T-SQL Tuesday #98 – How I Learned to Stop Worrying and Love the Bomb


This is a post for T-SQL Tuesday #98 and it is about a time when you faced a technical challenge that you overcame- for me this is a story about database corruption. #TSQL2sday was created by Adam Machanic. It is being hosted by Arun Sirpal – Thanks Arun!

One of my favorite movies of all time is Dr. Strangelove Or: How I Learned to Stop Worrying and Love the Bomb. It is a dark comedy. A crazy General exploits a limitation in a nuclear attack plan and issues orders for his bombers to execute “Wing Attack Plan R”. Not to be confused with “Wing Attack Plan Python“, ha. It starts a sequence of events which should have never have happened with fail-safes, human in the loop systems, recall of bombers, arming systems- but some nuclear bombs on one lone bomber were on their way to getting dropped and thus starting a nuclear war of epic scale. And I love Stanley Kubrick films too.

Despite current rhetoric to the contrary, the POTUS does NOT have a button to push to launch nuclear weapons. He can order their use but he doesn’t have a big red button on his desk to bang away on like an arcade-style video game.


I am no longer with the company who hired me for this client and the client company closed the main office which I used to work at here in Colorado. ALL of the consultants, managers, directors and other employees I worked with and knew are also no longer with this company.

It was a strange situation. I have too many stories, Good, Bad, Ugly and Fugly about this client. I was with them for several months. They had been through many full-time employees as database administrators and they also had a large developer team out in California. The company was bleeding money and filing for bankruptcy. In the consulting business, sunsets can be long and yes there is money to be made riding out into the sunset. Eliminating pain is attractive to investors. Another competitor was in the similar state of affairs and they decided to merge the two bankrupt companies together as one. When I was there, people were leaving on their own as it is easier to find a job when you still have a job than if one waits until layoffs or firings occur. I did some quick research for this post and found out that in May of 2016, they filed for their THIRD bankruptcy in seven years and their stock is no longer publicly traded- it is a private company. If you were the CEO, how would you attract the best and the brightest to come work for you in a dying industry? Hm.

How To Save Money – Get Rid of Temps, Vendors and Consultants

Yes you read that right. And so the story begins. I was brought in for performance tuning, disaster recovery, migrations and general database administration work. The main project was to migrate a single SQL2005 mission-critical instance to SQL2012 and all that it offered including failover clustering and Availability Groups (AG). Off-loading reports to the AG was going to be yuge as well as all of those jacked up ad-hoc queries Business Intelligence and Sales people like to run against up-to-the-second production database stuff. NOT hitting the main Production instance was going to make MANY executives extremely happy provided of course their queries used existing indexes. But I digress…

One of the cost-cutting measures was getting rid of another consulting company which performed many tasks including managing a messaging system that had a SQL2008 backend. They were also in the midst of migrating that system from on-prem to the cloud.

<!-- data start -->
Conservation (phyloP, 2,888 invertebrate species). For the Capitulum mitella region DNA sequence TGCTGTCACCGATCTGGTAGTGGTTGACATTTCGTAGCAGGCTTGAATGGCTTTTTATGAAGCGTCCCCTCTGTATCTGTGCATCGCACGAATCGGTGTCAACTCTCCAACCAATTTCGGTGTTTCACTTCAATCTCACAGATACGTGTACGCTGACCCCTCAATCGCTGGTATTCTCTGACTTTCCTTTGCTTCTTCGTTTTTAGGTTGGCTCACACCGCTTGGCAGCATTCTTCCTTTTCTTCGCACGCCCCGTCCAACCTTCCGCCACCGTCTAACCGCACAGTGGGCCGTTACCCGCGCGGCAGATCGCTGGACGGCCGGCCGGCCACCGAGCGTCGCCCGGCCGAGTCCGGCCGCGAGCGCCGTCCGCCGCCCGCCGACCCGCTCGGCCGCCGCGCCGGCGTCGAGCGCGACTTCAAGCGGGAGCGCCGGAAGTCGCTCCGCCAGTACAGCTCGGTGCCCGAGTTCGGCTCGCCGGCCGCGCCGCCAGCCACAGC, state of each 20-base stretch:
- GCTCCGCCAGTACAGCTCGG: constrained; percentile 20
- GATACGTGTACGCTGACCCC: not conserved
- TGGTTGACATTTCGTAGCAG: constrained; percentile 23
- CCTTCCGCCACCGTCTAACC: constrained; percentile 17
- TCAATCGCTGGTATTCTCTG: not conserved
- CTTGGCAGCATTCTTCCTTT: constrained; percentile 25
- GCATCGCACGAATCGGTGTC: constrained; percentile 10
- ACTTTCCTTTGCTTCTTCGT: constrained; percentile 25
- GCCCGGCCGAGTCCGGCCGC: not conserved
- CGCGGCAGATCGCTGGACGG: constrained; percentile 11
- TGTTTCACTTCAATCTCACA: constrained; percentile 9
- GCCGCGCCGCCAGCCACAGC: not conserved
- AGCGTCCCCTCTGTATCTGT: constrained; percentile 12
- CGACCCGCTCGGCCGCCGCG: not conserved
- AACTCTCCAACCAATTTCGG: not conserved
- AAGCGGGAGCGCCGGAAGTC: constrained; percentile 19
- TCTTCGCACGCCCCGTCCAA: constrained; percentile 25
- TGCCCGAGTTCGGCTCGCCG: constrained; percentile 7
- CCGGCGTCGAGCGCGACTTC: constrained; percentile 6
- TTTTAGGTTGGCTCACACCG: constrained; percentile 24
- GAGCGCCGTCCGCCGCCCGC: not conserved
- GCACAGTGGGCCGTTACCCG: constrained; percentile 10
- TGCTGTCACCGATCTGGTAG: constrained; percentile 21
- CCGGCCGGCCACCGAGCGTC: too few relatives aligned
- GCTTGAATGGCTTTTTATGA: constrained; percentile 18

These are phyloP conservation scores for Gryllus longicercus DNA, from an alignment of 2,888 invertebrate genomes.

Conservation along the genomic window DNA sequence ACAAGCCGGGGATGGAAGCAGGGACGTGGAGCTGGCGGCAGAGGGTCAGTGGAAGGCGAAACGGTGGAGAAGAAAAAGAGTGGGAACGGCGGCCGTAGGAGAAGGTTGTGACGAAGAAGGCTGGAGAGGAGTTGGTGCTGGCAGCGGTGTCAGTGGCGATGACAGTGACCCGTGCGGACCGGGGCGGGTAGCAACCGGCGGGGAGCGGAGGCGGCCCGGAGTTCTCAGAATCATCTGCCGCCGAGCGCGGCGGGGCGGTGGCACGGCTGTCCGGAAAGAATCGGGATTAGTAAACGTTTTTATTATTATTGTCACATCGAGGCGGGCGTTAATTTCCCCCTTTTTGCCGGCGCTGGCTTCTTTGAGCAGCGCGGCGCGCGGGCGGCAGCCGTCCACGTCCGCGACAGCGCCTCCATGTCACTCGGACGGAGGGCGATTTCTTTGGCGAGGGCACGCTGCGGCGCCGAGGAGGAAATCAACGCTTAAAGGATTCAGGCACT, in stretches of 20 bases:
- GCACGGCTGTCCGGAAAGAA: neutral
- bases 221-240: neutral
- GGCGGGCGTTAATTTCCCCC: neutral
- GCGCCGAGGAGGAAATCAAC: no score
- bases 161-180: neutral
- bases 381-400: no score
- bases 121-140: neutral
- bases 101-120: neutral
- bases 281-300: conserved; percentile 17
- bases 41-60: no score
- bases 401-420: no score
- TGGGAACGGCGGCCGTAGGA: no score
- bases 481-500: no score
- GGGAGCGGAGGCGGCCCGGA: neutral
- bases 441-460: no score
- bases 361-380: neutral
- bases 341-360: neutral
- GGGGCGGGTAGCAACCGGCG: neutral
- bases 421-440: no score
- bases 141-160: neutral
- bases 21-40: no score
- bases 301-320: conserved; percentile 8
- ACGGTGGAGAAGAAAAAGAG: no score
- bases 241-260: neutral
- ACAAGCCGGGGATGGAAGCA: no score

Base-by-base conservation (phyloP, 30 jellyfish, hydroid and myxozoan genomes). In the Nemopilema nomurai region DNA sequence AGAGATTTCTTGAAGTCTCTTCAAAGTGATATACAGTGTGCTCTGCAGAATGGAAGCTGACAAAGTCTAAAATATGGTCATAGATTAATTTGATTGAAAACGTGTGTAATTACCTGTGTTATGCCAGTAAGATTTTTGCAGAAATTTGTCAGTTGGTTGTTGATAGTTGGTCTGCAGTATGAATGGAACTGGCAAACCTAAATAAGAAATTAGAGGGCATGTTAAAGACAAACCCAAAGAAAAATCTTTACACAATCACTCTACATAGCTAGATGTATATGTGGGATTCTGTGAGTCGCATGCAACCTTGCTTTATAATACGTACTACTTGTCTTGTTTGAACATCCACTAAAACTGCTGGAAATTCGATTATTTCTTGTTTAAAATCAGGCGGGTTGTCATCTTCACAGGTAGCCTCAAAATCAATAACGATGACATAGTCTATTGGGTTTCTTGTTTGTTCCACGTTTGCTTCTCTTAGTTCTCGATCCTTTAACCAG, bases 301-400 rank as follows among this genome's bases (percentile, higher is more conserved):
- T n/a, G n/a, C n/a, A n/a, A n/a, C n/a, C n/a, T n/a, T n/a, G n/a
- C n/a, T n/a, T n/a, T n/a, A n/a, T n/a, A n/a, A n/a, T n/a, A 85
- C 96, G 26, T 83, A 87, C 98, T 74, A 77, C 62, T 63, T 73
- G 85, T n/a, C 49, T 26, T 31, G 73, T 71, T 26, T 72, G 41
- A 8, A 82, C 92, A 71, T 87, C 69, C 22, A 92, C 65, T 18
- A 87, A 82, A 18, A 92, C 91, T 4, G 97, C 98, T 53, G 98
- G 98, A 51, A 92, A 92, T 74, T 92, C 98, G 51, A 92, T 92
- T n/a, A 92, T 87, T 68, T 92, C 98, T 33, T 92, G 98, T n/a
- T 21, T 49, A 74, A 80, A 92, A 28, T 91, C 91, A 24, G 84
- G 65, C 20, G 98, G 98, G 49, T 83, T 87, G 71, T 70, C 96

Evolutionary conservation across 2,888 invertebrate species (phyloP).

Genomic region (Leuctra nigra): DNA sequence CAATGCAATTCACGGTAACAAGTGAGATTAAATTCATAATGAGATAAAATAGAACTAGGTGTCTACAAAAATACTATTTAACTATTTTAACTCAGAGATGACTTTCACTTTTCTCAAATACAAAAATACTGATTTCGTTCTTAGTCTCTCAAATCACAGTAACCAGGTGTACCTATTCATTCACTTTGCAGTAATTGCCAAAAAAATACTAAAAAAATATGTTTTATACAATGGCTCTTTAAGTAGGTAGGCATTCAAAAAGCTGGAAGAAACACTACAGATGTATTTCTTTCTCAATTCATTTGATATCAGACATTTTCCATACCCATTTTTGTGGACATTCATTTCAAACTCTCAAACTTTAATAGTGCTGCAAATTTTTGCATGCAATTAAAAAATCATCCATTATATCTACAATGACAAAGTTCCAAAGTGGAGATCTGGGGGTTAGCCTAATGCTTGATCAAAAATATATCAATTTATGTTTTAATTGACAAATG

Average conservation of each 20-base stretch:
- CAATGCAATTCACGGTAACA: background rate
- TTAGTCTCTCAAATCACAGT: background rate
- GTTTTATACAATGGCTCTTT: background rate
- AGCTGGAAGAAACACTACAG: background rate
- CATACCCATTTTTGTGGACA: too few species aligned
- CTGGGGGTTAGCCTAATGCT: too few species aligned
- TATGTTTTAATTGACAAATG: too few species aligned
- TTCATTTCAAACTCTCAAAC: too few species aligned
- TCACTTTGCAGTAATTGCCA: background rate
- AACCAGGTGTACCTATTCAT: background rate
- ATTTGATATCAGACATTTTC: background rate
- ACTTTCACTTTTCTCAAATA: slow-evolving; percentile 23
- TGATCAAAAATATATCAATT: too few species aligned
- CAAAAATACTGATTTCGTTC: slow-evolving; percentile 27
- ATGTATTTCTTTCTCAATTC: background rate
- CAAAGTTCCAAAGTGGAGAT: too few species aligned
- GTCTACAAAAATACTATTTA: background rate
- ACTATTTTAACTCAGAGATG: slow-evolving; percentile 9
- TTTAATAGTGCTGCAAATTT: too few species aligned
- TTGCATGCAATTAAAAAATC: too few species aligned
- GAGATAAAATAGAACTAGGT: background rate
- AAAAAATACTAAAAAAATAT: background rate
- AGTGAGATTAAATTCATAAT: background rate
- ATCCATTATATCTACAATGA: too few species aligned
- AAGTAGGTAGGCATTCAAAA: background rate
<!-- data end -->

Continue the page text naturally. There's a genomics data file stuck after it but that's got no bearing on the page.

So I got pulled into a meeting and was told I was now responsible for system XYZ. No documentation, no hand-off, just here is the server name and go manage it. They were also using software to perform the migration and they were not going to spend another dime with that software vendor as it had gotten ugly with them financially.

I did a quick sanity check and look-see. Under-powered and running on an old server with 8GB of RAM hosting three instances and the messaging system migration was using the instance with a ~2TB database on it. Disk storage was on an old HP SAN. Average CPU load was in the high 70’s. SQL 2008 Standard Edition and no backup compression software either. Very few SQL jobs, just indexing and backups. No jobs to run CHECKDB and no SQL Alerts either…

Mr. Murphy Walks In Monday Waving Wing Attack Plan R

I respect Murphy’s Law but if I ever meet him in person, I might be compelled to beat him. Repeatedly, if necessary. No, I don’t have advanced alien weapons like these but sometimes I wish I did (contains foul language, NSFW): The Doctor is gonna bust a cap in yo ass

With limited disk space for backups and with management unwilling to spend money on backup compression software like we were using on the main system I was brought on to migrate, the previous consulting company had to make due with what they had and what I had just now inherited. Which was: full database backup to a share on Monday, Wednesday, Friday and Sunday. Backup to a different share on Tuesday, Thursday and Saturday. And then there was a job to delete the previous two backups for each share. I was told verbally by management that they had these contractual database backup requirements. And that if I wanted to change things, I had to prove that they worked before implementing them. But they didn’t have a dev/qa/uat/test system and what was worse, they didn’t have ANY disk space to even test a restore on. So I could not implement something like a once a week full, differential every day, and transaction log backups running on a 15 minute basis. NOTE!!! You need a restore strategy, not a blind backup strategy. So they had never tested a backup restore of the 2TB database due to lack of disk space.

First thing Monday morning someone from the messaging team asks me to look at the database as it looks like their on-prem to cloud migration process suddenly slowed WAY down over the weekend.